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Olympic Swedes ‘too Swedish’ for LGBT demo

Swedish artist Alexander Bard has called on his country's athletes to protest Russia's anti-LGBT laws during the winter olympics next year, but the Swedish Olympic Committee deem such a pro-gay rights move unlikely. The reason? Swedishness, as Steffen Daniel Meyer reports.

Olympic Swedes 'too Swedish' for LGBT demo

As Bard opened the 34th annual Stockholm Pride Festival earlier this week, he called on the Swedish sportsmen and women to either protest Russia’s LGBT rights record at the games, or stay at home.

Political statements have found their audience in the arena before – most famously in 1968 when US sprinter Tommie Smith won the 200-metre dash and climbed the medal podium with third-place John Carlos to raise their fists in the Black Power salute. Yet the Olympic Charter does forbid such acts.

“No kind of demonstration or political, religious or racial propaganda is permitted in any Olympic sites, venues or other areas,” reads chapter 50, paragraph 3 of the 103-page long “constitution” of the Olympic games.

Every athlete who competes in the Olympic Games signs a contract with the International Olympic Committee (IOC) and thus has to follow these rules. But what if they don’t?

“They would most probably be disqualified,” Swedish Olympic Committee spokesman Björn Folin told The Local.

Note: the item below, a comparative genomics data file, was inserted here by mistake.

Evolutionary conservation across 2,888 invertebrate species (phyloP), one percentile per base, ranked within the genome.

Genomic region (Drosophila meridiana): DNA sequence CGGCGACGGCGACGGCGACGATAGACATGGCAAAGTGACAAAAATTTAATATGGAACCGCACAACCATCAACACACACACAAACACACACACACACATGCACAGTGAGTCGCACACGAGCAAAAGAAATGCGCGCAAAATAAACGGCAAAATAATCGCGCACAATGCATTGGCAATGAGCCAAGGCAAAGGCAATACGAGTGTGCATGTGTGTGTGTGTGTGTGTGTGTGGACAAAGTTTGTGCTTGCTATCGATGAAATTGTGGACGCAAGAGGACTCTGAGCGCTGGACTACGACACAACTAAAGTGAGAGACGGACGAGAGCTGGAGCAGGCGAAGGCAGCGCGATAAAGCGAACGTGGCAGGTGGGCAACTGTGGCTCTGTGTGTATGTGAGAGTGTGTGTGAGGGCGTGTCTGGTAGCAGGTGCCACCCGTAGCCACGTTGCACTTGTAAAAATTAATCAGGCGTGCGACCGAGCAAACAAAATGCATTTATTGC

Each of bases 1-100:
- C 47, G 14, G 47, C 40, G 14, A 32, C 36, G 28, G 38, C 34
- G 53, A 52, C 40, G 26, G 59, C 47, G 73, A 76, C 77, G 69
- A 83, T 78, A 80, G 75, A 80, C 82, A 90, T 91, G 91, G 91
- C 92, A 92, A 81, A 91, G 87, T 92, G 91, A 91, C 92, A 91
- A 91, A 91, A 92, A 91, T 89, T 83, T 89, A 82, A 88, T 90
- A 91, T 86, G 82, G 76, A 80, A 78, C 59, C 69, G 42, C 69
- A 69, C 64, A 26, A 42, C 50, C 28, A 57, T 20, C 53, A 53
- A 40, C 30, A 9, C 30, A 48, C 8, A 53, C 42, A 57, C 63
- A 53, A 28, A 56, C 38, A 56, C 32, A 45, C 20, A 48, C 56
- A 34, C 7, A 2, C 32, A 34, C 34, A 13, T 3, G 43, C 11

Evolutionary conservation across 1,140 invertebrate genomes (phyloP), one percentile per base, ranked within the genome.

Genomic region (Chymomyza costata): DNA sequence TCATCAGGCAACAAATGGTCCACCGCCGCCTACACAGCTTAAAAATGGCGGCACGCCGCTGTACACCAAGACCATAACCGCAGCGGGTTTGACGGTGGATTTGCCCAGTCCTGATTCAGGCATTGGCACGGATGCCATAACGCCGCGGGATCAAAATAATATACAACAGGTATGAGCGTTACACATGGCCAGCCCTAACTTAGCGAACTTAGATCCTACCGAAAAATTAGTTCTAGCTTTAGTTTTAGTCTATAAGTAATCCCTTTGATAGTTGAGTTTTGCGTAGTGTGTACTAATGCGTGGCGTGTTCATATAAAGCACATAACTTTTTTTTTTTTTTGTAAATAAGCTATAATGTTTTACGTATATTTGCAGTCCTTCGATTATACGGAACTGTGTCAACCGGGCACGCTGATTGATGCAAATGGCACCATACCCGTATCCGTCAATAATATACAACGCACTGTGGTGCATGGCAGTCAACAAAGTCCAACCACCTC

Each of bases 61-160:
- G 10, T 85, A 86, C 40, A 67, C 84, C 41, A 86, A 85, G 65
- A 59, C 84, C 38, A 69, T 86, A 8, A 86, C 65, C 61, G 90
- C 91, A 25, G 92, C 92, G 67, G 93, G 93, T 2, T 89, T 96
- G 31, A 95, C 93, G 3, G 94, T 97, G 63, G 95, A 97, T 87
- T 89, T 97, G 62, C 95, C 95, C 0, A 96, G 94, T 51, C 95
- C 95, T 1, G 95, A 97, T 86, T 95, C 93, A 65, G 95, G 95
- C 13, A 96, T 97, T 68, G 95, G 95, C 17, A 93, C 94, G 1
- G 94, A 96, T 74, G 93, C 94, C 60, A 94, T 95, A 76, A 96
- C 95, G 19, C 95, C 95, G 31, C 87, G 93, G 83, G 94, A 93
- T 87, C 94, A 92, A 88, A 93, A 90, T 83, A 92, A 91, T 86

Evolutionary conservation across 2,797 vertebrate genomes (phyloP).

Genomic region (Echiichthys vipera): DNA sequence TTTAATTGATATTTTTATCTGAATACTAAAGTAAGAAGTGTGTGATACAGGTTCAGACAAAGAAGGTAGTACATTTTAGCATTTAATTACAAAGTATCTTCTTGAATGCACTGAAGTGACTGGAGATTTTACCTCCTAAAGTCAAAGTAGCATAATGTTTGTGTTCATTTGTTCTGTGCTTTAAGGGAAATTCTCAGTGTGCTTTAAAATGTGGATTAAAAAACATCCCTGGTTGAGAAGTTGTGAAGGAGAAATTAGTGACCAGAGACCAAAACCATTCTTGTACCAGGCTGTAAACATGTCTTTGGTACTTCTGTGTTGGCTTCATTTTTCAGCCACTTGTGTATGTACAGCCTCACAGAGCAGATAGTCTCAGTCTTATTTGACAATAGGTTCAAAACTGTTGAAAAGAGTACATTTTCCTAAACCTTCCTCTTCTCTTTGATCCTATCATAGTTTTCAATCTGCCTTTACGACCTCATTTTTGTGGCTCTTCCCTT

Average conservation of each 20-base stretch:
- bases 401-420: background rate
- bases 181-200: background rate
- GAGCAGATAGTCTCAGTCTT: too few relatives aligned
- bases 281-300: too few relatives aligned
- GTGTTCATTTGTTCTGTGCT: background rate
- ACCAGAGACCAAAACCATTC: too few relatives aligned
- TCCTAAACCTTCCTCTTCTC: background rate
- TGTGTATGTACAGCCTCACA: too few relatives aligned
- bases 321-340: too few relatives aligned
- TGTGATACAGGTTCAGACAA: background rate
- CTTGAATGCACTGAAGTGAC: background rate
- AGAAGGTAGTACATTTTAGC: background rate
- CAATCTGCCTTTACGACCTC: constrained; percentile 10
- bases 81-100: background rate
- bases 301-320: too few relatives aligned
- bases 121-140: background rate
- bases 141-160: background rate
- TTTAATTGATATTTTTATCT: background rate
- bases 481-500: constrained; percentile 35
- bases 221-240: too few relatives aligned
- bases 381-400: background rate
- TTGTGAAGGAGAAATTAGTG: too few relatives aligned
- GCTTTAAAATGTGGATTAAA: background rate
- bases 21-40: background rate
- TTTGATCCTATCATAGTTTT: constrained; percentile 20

While there is no fine, no jail, nor tar and feather, some observers would argue that being disqualified from the most important international sporting event in the world comes close to capital punishment for a top athlete.

Also, such an act might just be logistically unfeasible, Folin noted.

“There are people on the ground who check what the athletes are carrying,” he said.

He also deemed it highly unlikely that the Swedes would emulate the 1968 Black Power protest.

“I doubt it,” Folin said. “Because we Swedes usually stick to the rules.”

Steffen Daniel Meyer

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SKI

Swedish skier Frida Hansdotter to retire after World Cup

Olympic gold medalist Frida Hansdotter will retire after the World Cup finals in March, she announced on Wednesday.

Swedish skier Frida Hansdotter to retire after World Cup
Frida Hansdotter in February's World Cup in Hammarbybäcken. Photo: Pontus Lundahl/TT

The 33-year-old who denied Mikaela Shiffrin at the 2018 Games in South Korea has won three bronze and two silver world championship medals as well as a small globe in her preferred discipline since making her circuit debut as a teenager in 2004.

She finished in fifth place in the slalom and 11th in the giant slalom at February's world championships in Are.

“This season, I didn't feel the same hunger and motivation,” she said in a statement.

“The Olympic Games in Pyeongchang and the World Championship at home were my main objectives during the last seasons and I didn't want to think about what came afterwards,” she added.

“The last 15 years I travelled the world with skiing, pushing limits harder  then I ever thought was possible, achieving great things, met amazing people  on the way,” Hansdotter posted on Instagram.

“But it's time for me to say goodbye to the World Cup circuit and start a new chapter in life,” she added.

Her last race will be in Soldeu, Andorra between March 13th-17th as she looks to improve on her career best silver at Beaver Creek in 2015. 

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